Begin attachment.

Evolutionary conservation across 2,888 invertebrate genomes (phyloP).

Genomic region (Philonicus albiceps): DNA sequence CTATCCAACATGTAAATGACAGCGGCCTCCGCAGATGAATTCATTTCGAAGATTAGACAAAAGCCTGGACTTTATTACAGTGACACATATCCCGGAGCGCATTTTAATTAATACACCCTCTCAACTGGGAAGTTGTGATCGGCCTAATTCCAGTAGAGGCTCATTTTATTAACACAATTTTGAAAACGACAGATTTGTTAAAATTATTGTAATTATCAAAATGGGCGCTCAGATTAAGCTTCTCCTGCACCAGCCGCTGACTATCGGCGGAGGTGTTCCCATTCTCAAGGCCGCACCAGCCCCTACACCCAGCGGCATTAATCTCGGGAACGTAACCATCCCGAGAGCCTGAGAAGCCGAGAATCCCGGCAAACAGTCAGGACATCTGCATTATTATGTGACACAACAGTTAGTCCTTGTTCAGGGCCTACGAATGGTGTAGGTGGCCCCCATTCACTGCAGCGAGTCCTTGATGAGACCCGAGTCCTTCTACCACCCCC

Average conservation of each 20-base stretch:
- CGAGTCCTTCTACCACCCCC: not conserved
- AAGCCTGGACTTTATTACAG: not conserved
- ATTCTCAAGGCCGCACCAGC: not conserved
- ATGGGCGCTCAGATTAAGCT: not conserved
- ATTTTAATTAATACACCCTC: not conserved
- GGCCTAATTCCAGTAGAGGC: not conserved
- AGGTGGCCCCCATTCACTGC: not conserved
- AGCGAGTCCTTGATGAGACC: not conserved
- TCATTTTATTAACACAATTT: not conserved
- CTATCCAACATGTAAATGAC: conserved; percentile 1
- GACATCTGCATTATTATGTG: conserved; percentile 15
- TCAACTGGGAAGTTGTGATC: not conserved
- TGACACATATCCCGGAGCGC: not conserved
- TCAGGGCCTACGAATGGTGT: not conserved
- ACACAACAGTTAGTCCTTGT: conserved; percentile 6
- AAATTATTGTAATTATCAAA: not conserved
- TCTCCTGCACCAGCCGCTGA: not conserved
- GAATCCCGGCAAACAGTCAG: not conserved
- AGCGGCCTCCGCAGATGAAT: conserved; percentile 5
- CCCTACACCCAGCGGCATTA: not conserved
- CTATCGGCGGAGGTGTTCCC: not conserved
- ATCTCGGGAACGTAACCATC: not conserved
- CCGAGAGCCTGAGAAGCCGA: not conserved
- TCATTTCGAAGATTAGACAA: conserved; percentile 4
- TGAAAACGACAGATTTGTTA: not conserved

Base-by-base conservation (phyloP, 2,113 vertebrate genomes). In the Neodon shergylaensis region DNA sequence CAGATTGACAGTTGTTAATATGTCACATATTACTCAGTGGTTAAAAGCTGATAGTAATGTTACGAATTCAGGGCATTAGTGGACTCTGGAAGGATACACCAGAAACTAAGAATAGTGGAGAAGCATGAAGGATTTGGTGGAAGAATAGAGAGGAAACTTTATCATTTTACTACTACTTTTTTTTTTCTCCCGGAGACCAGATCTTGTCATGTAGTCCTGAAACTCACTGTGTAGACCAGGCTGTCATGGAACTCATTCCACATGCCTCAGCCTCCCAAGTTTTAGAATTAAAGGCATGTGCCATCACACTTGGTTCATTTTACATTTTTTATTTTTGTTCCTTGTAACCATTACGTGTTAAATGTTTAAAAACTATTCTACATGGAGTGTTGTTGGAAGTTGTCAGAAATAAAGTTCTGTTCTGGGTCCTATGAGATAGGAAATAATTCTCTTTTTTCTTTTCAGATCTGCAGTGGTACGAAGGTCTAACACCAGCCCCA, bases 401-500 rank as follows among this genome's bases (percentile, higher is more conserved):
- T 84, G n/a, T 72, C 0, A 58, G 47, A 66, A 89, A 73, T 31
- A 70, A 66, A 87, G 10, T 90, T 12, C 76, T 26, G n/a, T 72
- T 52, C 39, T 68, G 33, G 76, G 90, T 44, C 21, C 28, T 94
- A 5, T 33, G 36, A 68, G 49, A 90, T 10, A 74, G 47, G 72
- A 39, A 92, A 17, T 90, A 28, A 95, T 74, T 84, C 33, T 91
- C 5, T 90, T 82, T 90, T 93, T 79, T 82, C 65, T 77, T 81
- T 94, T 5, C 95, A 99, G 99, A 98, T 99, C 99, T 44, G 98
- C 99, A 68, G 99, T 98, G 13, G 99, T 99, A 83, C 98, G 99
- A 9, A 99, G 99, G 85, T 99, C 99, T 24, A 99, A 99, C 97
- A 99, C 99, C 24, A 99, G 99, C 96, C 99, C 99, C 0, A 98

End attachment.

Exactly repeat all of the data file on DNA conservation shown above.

Evolutionary conservation across 2,888 invertebrate genomes (phyloP).

Genomic region (Philonicus albiceps): DNA sequence CTATCCAACATGTAAATGACAGCGGCCTCCGCAGATGAATTCATTTCGAAGATTAGACAAAAGCCTGGACTTTATTACAGTGACACATATCCCGGAGCGCATTTTAATTAATACACCCTCTCAACTGGGAAGTTGTGATCGGCCTAATTCCAGTAGAGGCTCATTTTATTAACACAATTTTGAAAACGACAGATTTGTTAAAATTATTGTAATTATCAAAATGGGCGCTCAGATTAAGCTTCTCCTGCACCAGCCGCTGACTATCGGCGGAGGTGTTCCCATTCTCAAGGCCGCACCAGCCCCTACACCCAGCGGCATTAATCTCGGGAACGTAACCATCCCGAGAGCCTGAGAAGCCGAGAATCCCGGCAAACAGTCAGGACATCTGCATTATTATGTGACACAACAGTTAGTCCTTGTTCAGGGCCTACGAATGGTGTAGGTGGCCCCCATTCACTGCAGCGAGTCCTTGATGAGACCCGAGTCCTTCTACCACCCCC

Average conservation of each 20-base stretch:
- CGAGTCCTTCTACCACCCCC: not conserved
- AAGCCTGGACTTTATTACAG: not conserved
- ATTCTCAAGGCCGCACCAGC: not conserved
- ATGGGCGCTCAGATTAAGCT: not conserved
- ATTTTAATTAATACACCCTC: not conserved
- GGCCTAATTCCAGTAGAGGC: not conserved
- AGGTGGCCCCCATTCACTGC: not conserved
- AGCGAGTCCTTGATGAGACC: not conserved
- TCATTTTATTAACACAATTT: not conserved
- CTATCCAACATGTAAATGAC: conserved; percentile 1
- GACATCTGCATTATTATGTG: conserved; percentile 15
- TCAACTGGGAAGTTGTGATC: not conserved
- TGACACATATCCCGGAGCGC: not conserved
- TCAGGGCCTACGAATGGTGT: not conserved
- ACACAACAGTTAGTCCTTGT: conserved; percentile 6
- AAATTATTGTAATTATCAAA: not conserved
- TCTCCTGCACCAGCCGCTGA: not conserved
- GAATCCCGGCAAACAGTCAG: not conserved
- AGCGGCCTCCGCAGATGAAT: conserved; percentile 5
- CCCTACACCCAGCGGCATTA: not conserved
- CTATCGGCGGAGGTGTTCCC: not conserved
- ATCTCGGGAACGTAACCATC: not conserved
- CCGAGAGCCTGAGAAGCCGA: not conserved
- TCATTTCGAAGATTAGACAA: conserved; percentile 4
- TGAAAACGACAGATTTGTTA: not conserved

Base-by-base conservation (phyloP, 2,113 vertebrate genomes). In the Neodon shergylaensis region DNA sequence CAGATTGACAGTTGTTAATATGTCACATATTACTCAGTGGTTAAAAGCTGATAGTAATGTTACGAATTCAGGGCATTAGTGGACTCTGGAAGGATACACCAGAAACTAAGAATAGTGGAGAAGCATGAAGGATTTGGTGGAAGAATAGAGAGGAAACTTTATCATTTTACTACTACTTTTTTTTTTCTCCCGGAGACCAGATCTTGTCATGTAGTCCTGAAACTCACTGTGTAGACCAGGCTGTCATGGAACTCATTCCACATGCCTCAGCCTCCCAAGTTTTAGAATTAAAGGCATGTGCCATCACACTTGGTTCATTTTACATTTTTTATTTTTGTTCCTTGTAACCATTACGTGTTAAATGTTTAAAAACTATTCTACATGGAGTGTTGTTGGAAGTTGTCAGAAATAAAGTTCTGTTCTGGGTCCTATGAGATAGGAAATAATTCTCTTTTTTCTTTTCAGATCTGCAGTGGTACGAAGGTCTAACACCAGCCCCA, bases 401-500 rank as follows among this genome's bases (percentile, higher is more conserved):
- T 84, G n/a, T 72, C 0, A 58, G 47, A 66, A 89, A 73, T 31
- A 70, A 66, A 87, G 10, T 90, T 12, C 76, T 26, G n/a, T 72
- T 52, C 39, T 68, G 33, G 76, G 90, T 44, C 21, C 28, T 94
- A 5, T 33, G 36, A 68, G 49, A 90, T 10, A 74, G 47, G 72
- A 39, A 92, A 17, T 90, A 28, A 95, T 74, T 84, C 33, T 91
- C 5, T 90, T 82, T 90, T 93, T 79, T 82, C 65, T 77, T 81
- T 94, T 5, C 95, A 99, G 99, A 98, T 99, C 99, T 44, G 98
- C 99, A 68, G 99, T 98, G 13, G 99, T 99, A 83, C 98, G 99
- A 9, A 99, G 99, G 85, T 99, C 99, T 24, A 99, A 99, C 97
- A 99, C 99, C 24, A 99, G 99, C 96, C 99, C 99, C 0, A 98